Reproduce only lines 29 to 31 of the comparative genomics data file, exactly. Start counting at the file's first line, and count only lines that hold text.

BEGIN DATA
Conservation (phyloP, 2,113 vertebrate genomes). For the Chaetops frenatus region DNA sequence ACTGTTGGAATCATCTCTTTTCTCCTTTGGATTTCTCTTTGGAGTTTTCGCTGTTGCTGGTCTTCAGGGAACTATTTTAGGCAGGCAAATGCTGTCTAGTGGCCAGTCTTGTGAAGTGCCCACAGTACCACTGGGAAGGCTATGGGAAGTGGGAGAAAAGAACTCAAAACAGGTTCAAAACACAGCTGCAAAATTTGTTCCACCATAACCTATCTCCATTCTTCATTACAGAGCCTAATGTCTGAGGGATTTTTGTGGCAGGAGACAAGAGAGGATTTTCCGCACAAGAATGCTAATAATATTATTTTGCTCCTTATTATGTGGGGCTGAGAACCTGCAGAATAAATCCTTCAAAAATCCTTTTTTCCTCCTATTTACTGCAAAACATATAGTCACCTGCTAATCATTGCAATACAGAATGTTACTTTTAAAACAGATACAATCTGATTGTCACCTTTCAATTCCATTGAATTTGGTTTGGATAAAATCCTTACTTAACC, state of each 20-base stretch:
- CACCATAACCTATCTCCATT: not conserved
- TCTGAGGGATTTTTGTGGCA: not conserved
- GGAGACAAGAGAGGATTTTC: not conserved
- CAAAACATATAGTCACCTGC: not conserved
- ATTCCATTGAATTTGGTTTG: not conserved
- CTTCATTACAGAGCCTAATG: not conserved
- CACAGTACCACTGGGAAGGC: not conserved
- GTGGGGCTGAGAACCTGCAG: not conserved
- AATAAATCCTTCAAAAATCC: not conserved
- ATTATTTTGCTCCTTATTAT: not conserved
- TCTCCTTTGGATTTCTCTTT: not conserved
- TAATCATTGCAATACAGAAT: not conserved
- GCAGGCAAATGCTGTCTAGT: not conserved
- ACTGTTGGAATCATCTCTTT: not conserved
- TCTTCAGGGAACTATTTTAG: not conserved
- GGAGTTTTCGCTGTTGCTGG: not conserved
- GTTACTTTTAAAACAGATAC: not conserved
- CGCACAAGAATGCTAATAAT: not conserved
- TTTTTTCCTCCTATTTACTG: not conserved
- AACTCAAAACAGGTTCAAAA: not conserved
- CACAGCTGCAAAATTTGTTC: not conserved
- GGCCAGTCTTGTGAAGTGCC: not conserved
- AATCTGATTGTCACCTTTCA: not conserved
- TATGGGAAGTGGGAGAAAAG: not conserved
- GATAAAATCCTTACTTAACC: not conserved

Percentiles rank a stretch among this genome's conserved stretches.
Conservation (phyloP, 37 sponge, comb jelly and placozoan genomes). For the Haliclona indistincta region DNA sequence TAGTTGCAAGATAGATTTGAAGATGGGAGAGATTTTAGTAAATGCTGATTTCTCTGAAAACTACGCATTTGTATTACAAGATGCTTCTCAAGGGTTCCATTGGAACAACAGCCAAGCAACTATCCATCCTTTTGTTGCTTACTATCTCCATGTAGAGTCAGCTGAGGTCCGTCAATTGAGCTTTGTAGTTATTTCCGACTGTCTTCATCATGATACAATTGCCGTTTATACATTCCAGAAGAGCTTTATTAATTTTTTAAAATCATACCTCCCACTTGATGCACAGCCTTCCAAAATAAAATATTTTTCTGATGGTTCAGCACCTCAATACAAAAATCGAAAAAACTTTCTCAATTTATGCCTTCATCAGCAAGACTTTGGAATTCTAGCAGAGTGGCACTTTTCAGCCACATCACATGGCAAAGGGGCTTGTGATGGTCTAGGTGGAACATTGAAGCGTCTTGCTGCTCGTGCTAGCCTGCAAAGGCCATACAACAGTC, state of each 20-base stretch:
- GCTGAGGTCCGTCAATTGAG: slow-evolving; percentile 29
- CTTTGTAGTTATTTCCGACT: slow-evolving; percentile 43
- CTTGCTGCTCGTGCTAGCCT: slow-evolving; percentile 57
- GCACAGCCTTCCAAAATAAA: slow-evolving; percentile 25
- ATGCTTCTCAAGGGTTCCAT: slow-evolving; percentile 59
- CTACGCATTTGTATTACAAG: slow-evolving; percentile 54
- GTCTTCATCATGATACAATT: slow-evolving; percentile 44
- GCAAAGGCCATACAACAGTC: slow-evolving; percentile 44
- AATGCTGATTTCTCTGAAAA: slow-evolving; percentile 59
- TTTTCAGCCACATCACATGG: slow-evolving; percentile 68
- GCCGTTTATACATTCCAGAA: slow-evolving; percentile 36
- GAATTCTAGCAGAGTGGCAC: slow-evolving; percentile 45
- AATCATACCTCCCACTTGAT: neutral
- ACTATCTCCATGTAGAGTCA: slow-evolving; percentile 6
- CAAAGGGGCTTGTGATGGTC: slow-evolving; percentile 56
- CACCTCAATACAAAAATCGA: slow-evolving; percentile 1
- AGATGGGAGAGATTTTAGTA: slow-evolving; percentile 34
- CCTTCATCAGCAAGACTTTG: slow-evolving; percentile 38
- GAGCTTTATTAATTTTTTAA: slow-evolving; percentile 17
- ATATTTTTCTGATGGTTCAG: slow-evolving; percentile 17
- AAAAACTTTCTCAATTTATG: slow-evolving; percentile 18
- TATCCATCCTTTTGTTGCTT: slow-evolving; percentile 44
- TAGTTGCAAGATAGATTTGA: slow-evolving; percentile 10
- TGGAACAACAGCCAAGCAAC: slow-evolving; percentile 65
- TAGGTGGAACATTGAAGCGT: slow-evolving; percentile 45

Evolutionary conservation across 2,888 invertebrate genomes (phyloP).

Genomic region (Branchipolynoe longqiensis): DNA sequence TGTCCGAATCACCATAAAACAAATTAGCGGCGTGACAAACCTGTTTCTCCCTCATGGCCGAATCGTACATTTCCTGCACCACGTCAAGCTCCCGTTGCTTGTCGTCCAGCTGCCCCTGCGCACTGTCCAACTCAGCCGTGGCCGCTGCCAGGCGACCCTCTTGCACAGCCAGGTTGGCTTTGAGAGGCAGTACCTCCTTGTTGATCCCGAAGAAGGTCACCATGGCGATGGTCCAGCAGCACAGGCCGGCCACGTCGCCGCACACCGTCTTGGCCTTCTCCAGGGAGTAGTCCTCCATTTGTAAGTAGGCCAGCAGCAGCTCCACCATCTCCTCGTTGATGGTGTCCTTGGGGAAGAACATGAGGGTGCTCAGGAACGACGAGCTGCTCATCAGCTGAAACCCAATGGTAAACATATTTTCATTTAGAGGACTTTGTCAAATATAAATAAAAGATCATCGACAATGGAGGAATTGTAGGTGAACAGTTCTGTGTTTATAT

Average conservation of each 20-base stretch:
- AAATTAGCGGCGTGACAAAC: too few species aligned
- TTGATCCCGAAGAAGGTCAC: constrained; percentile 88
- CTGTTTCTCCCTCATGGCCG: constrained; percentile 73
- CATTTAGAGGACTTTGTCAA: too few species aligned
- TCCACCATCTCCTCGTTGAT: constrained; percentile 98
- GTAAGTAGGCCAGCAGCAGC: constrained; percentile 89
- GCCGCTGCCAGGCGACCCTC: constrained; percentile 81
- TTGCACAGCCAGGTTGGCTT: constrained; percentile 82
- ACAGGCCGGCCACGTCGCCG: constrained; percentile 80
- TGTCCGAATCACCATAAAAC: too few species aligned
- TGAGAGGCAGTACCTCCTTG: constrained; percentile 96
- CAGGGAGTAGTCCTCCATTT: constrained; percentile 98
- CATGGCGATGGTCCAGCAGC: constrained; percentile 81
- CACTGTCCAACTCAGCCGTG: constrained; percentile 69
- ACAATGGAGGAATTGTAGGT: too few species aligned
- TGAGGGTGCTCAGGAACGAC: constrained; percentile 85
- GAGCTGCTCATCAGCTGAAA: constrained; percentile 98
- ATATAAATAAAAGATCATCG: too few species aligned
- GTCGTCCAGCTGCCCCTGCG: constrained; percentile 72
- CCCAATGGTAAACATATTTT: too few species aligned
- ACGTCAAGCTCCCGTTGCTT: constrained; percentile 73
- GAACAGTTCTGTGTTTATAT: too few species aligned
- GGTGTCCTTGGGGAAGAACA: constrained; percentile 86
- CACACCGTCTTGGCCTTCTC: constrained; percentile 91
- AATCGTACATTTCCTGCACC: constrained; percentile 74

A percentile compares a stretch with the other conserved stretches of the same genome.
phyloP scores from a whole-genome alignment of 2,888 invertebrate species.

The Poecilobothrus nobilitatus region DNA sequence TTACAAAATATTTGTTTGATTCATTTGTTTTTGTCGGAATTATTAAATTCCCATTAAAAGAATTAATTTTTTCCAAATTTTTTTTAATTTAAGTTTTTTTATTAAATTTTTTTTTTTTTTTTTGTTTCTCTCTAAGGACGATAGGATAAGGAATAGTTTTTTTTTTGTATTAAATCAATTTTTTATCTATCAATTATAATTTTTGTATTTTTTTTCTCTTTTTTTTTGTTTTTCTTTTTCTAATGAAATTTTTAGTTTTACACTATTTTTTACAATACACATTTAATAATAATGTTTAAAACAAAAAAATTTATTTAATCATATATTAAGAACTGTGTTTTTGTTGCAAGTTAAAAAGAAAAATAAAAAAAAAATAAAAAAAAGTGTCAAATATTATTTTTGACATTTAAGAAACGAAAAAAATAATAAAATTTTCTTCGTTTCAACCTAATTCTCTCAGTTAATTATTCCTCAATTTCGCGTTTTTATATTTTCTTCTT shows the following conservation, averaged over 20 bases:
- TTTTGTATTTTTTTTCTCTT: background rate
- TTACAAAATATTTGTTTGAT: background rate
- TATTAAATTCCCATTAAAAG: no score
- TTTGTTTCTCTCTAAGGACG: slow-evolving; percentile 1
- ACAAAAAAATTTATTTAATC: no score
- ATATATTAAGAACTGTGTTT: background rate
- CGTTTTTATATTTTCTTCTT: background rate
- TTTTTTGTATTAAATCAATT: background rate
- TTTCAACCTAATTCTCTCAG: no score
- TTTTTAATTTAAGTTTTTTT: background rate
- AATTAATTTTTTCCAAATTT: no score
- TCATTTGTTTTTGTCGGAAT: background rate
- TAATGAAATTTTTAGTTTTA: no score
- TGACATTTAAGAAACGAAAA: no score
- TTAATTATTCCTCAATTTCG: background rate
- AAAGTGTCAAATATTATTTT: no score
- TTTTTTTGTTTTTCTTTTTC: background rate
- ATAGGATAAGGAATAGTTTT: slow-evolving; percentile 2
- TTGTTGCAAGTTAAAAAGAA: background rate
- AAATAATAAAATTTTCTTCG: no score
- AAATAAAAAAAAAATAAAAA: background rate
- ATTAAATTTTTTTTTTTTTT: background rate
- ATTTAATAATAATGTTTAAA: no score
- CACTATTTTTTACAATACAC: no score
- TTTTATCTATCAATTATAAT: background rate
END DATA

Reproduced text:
- GCTGAGGTCCGTCAATTGAG: slow-evolving; percentile 29
- CTTTGTAGTTATTTCCGACT: slow-evolving; percentile 43
- CTTGCTGCTCGTGCTAGCCT: slow-evolving; percentile 57